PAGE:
by Sandra Lee Smith
Some years ago, a reporter for the L.A. Times called me to ask a few questions about my cookbook collection.
(They were actually doing a feature on a used cookbook store in Burbank; I have no idea how my name came up unless the store owner mentioned me as a big customer!). Anyway, the reporter asked me to name my favorite cookbook. I was stymied. “I really don’t have one favorite,” I replied. “I have lots of favorites”.
Which is true, but later on I realized I do have a special favorite. It’s a “hand made” cookbook compiled by a woman I never met--but I know her, I know what she liked to cook and how she loved to entertain. I can tell you by the pages with the most stains and occasionally, an indication of scorched pages that may have gotten too close to the stove, which recipes were followed most frequently.
In the 1960s, when I was a fledgling cookbook collector, I visited a bookstore in Hollywood one day where, I had been told, you could buy lots of cookbooks for $1.00 each. While I grabbed books off the shelves, thrilled by my find --the store owner said “I have a cookbook you may be interested in seeing” and he brought it out--it wasn’t ONE dollar, however, it was $7.00 (a lot of money for me at the time)--but I was captivated. The collection is in an old leather 3-ring binder but not your 8 1/2x 11” size binder. This one measures 5 ½ x 8 ½”.
I learned a lot about its creator by carefully reading through all the handwritten recipes and examining cards, newspaper clippings and other scraps of paper kept in a pocket on the inside of the cover. I know that her name was Helen.
It may interest you to learn that manuscript cookbooks sometimes date back centuries (one of the earliest known manuscript cookbooks was written in 1390 and was compiled by one of the chefs who served England’s Richard II) while early southern plantation hostesses jealously guarded their treasured handwritten “receipts”. Martha Washington’s handwritten cookbook is another famous example of a manuscript cookbook that has survived generations of descendants and is now in the archives at Mount Vernon. Thomas Jefferson also kept a recipe journal that remained in his family and was finally reproduced some years ago. Possibly the world’s most famous manuscript cookbook was kept by Queen Victoria for over 50 years.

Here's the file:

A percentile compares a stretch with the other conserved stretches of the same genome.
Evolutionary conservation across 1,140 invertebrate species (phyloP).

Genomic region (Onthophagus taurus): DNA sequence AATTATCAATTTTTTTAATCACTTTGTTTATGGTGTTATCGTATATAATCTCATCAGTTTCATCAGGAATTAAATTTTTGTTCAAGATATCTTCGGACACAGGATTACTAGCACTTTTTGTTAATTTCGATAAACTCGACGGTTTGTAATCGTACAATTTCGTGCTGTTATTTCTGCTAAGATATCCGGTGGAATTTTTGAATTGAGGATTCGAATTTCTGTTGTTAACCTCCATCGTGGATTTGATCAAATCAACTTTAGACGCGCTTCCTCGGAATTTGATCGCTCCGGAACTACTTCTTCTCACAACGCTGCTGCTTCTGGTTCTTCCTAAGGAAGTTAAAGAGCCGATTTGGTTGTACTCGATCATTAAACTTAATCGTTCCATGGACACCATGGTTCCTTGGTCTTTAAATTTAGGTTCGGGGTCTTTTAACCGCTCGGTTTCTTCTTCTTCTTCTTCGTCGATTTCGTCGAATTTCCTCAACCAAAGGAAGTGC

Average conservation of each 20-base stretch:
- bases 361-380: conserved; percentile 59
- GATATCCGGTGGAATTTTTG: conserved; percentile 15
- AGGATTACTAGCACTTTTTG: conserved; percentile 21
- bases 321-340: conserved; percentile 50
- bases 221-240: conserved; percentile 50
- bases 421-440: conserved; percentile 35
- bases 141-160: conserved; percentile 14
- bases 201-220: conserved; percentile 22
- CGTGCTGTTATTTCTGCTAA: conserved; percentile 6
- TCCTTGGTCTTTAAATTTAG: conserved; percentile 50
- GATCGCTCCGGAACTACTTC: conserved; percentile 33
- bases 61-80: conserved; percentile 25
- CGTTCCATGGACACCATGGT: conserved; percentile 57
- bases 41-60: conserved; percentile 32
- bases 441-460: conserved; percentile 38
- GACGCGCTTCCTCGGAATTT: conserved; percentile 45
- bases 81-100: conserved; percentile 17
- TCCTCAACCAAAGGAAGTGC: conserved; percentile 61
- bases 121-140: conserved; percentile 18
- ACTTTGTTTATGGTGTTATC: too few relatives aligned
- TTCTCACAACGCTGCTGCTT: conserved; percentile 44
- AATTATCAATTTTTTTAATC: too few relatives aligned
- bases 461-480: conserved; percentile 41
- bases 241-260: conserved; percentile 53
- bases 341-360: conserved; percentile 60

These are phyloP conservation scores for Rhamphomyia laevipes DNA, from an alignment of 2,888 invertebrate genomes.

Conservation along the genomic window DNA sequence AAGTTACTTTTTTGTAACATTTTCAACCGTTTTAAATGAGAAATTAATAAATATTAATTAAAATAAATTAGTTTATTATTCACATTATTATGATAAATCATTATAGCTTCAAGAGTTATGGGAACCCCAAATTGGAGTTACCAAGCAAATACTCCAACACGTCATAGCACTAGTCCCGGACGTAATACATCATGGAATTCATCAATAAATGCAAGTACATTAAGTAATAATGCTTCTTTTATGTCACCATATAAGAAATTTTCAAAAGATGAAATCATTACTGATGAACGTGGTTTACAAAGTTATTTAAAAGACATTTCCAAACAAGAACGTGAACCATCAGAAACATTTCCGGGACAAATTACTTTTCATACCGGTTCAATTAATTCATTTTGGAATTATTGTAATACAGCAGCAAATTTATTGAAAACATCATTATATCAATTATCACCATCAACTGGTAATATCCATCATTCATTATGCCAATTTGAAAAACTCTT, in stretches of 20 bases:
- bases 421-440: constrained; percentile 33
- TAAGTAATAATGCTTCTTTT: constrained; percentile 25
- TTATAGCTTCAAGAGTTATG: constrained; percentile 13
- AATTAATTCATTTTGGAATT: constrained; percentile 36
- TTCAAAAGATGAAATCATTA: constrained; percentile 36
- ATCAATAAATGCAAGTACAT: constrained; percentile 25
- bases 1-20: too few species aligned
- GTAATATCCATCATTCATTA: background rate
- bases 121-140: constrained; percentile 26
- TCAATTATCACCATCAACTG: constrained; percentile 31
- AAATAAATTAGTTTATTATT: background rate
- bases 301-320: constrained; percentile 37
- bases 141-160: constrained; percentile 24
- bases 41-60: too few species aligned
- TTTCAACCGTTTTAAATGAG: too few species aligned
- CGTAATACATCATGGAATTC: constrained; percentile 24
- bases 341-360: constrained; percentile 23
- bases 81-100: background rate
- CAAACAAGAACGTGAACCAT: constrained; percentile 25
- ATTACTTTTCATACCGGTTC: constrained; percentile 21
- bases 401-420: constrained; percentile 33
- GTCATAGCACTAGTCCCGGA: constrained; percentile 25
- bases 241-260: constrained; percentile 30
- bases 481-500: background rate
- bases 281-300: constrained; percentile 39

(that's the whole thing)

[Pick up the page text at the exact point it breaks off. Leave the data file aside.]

Here in America manuscript cookbooks were born out of necessity (cookbooks being rare or only available to the wealthy). Housewives exchanged recipes with one other or gave them to their children. Most of the manuscript cookbooks still extant today are in private collections or museums.
I don’t believe that Helen had any children--consequently, her handwritten collection of recipes ended up in a dusty little used book store--and has been a prize gem in my cookbook collection for over 40 years.
The book is packed with handwritten (in real ink) recipes, interspersed with pages of recipes clipped from magazines and newspapers and pasted onto the pages. Helen apparently began her collection in the early 1920s, shortly after she married. One of the earliest entries is a recipe she obtained while on her honeymoon--Helen always gave credit where credit was due; most recipes are dutifully named after the person who gave it to her. There are dozens of recipes with titles such as “Aunt Maude’s doughnuts” or “Florence’s pound cake”.
Helen liked to have dinner parties; she and her husband usually hosted Christmas dinners for eight or twelve; guests were assigned duties (everything from serving up celery stalks to putting up the card chairs). Helen kept her menus and guest lists from the mid-1930s until after WW2. And she kept copies of her guest lists, assignments, and menus.
Helen was thrifty and often copied recipes onto the backs of envelopes or old greeting cards--sources that provided clues to who she was and how she lived. Gradually, it appears that Helen’s vision began to fail her. Her handwriting became scrawled and almost illegible. Judging from a message inside an old card, I believe her husband died first.
What happened to Helen? My guess is that she died, and when she did, her belongings were sold in an estate sale or perhaps by a distant relative. That page of Helen’s life is blank; her manuscript cookbook offers no clues. But I think she would have been pleased to know that her cookbook had fallen into safe hands and is treasured.
Helen’s menu for Christmas 1940 was:
Grapefruit cups, whole segments topped with cherry
Celery, olives, pickles, radishes
Cranberry cocktail (juice in ginger ale)
Turkey and dressing
Green beans (split)
Bread: white and whole wheat
Pumpkin pie or mousse with cookies and fruit cake
While you may not find a manuscript cookbook from antiquity, you can compile your own manuscript cookbook. Maybe someday your manuscript collection will become someone else’s “treasure”.
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